Adonias, 13, works selling garlic at the largest market in Guatemala City “El Mercado Terminal.”

Romina Alonso Lorenzo, 12, and other family members at her aunt’s home in Concepcion Chiquirichapa in Quetzaltenango, Guatemala. She has three sisters, one of whom who is 14 and has recently migrated to the United States where she works to help support her family. Romina and her  two other sisters hope to migrate to the United States as soon as they can.

Paula does not go to school and instead works washing clothing with her female family members in the town of Los Duraznales in Quetzaltenango, Guatemala.

A child and her little brother gather recyclable materials by the side of the road in Quetzaltenango, Guatemala.

A bus in Los Duraznales, Quetzaltenango, Guatemala.

Miriam Gonzalez Ramirez and her baby Carlos Jair Gonzalez Ramirez from Honduras travel through a ranch after crossing the Guatemala/Mexico border.

July Elizabeth Pérez, 32, with one of her daughters, three year old Kimberly Julieth Medina, and her only living son, six year old Luis Danny Pérez, at the Hermanos en el Camino migrant shelter in Ciudad Ixtepec, Mexico. Pérez and her family were forced to flee Honduras after her 14-year-old son Anthony Jalibeth Pacheco was murdered by gangs last year.

Willmer Villatoro, 16 and his brother Alexis Villatoro, 18, at the Hermanos en el Camino migrant shelter in Ciudad Ixtepec, Mexico. They fled gangs in El Salvador after Willmer was shot for not joining.

Isaura Ortega and her baby at Cafemin migrant shelter in Mexico City. Her family fled violence in Guatemala City.

The Alonso Lorenzo sisters (L to R) Romina, 12, Alysa Karina, 16, and Isabel, 8 at their aunt’s home in Concepcion Chiquirichapa in Quetzaltenango, Guatemala. The sisters are orphans and their fourteen year old sister recently migrated to the United States where she works to help support all three of them. They currently live with their aunt in a cramped two room home, and all three of the sisters hope to migrate to the United States as soon as they can.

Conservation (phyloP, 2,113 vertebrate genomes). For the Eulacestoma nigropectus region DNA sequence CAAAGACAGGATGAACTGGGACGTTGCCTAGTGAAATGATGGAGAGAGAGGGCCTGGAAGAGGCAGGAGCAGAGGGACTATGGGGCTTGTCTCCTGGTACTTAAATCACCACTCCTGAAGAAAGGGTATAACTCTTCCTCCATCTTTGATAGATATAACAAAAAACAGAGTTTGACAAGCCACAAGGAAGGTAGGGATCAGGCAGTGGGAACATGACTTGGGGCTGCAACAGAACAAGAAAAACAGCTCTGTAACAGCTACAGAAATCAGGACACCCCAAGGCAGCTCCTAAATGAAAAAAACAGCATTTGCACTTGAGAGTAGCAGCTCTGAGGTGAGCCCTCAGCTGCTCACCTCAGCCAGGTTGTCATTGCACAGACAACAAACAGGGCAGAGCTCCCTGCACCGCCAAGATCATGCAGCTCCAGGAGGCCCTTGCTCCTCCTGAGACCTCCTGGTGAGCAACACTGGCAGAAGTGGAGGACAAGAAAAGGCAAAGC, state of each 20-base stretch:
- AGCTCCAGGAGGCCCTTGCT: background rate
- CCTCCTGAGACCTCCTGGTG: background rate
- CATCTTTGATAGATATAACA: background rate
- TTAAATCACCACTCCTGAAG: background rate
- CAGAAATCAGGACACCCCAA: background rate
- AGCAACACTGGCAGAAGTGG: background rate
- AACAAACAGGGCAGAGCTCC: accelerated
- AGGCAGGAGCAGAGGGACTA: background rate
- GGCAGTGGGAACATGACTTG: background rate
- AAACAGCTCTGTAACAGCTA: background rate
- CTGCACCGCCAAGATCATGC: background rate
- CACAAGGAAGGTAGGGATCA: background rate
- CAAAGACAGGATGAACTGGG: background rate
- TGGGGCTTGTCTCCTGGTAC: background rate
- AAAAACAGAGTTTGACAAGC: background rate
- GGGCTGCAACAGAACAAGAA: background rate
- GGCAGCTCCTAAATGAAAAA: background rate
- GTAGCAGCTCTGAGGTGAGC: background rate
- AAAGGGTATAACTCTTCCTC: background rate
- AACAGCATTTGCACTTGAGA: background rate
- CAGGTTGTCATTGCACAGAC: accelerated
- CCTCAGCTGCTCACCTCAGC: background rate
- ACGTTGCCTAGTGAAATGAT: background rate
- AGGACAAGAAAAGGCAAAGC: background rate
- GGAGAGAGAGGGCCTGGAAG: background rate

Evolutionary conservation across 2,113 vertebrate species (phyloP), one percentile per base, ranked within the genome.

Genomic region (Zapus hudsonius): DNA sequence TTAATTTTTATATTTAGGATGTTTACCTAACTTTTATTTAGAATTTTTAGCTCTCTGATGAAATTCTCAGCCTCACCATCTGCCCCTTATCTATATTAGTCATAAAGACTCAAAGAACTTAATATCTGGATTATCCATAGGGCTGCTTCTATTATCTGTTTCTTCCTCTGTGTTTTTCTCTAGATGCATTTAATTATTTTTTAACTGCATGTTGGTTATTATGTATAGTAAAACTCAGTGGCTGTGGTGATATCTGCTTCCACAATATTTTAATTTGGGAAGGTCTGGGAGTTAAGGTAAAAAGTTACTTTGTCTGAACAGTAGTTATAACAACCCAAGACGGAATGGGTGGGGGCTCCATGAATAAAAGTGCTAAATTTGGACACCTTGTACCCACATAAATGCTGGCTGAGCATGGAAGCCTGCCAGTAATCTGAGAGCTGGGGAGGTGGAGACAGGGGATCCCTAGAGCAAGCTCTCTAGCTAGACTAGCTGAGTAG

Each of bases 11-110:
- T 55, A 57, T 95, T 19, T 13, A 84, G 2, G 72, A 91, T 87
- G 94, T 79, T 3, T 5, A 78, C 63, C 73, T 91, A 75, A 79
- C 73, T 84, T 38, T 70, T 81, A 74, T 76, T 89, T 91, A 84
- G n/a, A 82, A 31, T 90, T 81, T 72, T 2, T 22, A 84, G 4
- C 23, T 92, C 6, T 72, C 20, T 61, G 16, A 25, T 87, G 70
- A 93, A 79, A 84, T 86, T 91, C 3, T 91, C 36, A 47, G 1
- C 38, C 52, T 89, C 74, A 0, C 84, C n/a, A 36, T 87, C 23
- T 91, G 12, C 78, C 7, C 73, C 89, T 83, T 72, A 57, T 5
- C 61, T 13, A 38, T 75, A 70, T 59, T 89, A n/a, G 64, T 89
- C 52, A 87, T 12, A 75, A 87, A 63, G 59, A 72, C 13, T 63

Migrants take off heading North in Chahuites, Mexico, one of the most dangerous areas along the southern migrant trail. The trains in the area are recently highly monitored by officials and  migrants forced to walk hundreds of kilometers through the woods where they are preyed on by criminals.

Hermanos en el Camino migrant shelter in Ciudad Ixtepec, Mexico.

Siblings six year old Luis Danny Pérez, twelve year old Naamá Pérez and three year old Kimberly Julieth Medina, play cards with another child fleeing violence, Anthony Douglas Ponce Barahona, in the women’s dormitory at the Hermanos en el Camino migrant shelter in Ciudad Ixtepec, Mexico.

Central American migrant shelter “Los 72” in Tenosique, Mexico.

Central American migrant shelter “Los 72” in Tenosique, Mexico. Darling Jimenez, 2 years old. The Maras in Ceiba, Honduras, killed her father and the family fled.

Three year old Kimberly Julieth Medina plays with her mother’s iPhone outside the women’s dormitory at the Hermanos en el Camino migrant shelter in Ciudad Ixtepec, Mexico. PŽrez and her family were forced to flee Honduras after her 14-year-old brother Anthony Jalibeth Pacheco was murdered by gangs last year.

Morning at the Hermanos en el Camino migrant shelter in Ciudad Ixtepec, Mexico.

Morning at the Centro de Ayuda Humanitarian migrant shelter in Chahuites, Mexico, one of the most dangerous areas along the southern migrant trail, with migrants forced to walk hundreds of kilometers through the woods and risk assault as the trains in the area are highly monitored by officials.

Migrants have breakfast by the train in Ciudad Ixtepec, Mexico

Central American migrant shelter “Los 72” in Tenosique, Mexico.

Central American migrant shelter “Los 72” in Tenosique, Mexico.

Six year old Luis Danny Pérez at the Hermanos en el Camino migrant shelter in Ciudad Ixtepec, Mexico. Pérez and his family were forced to flee Honduras after his 14-year-old brother Anthony Jalibeth Pacheco was murdered by gangs last year.

Children Do Not Migrate, They Flee. by Katie Orlinsky

When a massive influx of Central American children streamed across the U.S.-Mexican border last year, it sparked a political crisis, and a heated debate about the causes of this “surge.” U.S. politicians argued that the children were coming merely for economic reasons (that is, simply to take American jobs), rather than face the complicated reality that we have a refugee crisis on our very own doorstep. Honduras, El Salvador and Guatemala have the highest homicide rates in the world. Central American children are the victims of life-threatening war, gang violence and poverty on a daily basis. The journey through Mexico to the “safety” of the United States is rife with dangers like kidnapping, rape and robbery, often times deadly, and controlled by criminals and gangs. Central American children and families have no other choice. As an official running a child migrant shelter in Guatemala said, “children do not migrate, they flee.” Currently, there is a massive U.S.-funded crackdown by Mexican authorities against Central American migrants, yet it has done little to stem the flow of migrants to the U.S., succeeding only in making the journey more lucrative for smugglers and more dangerous for migrants than ever before.

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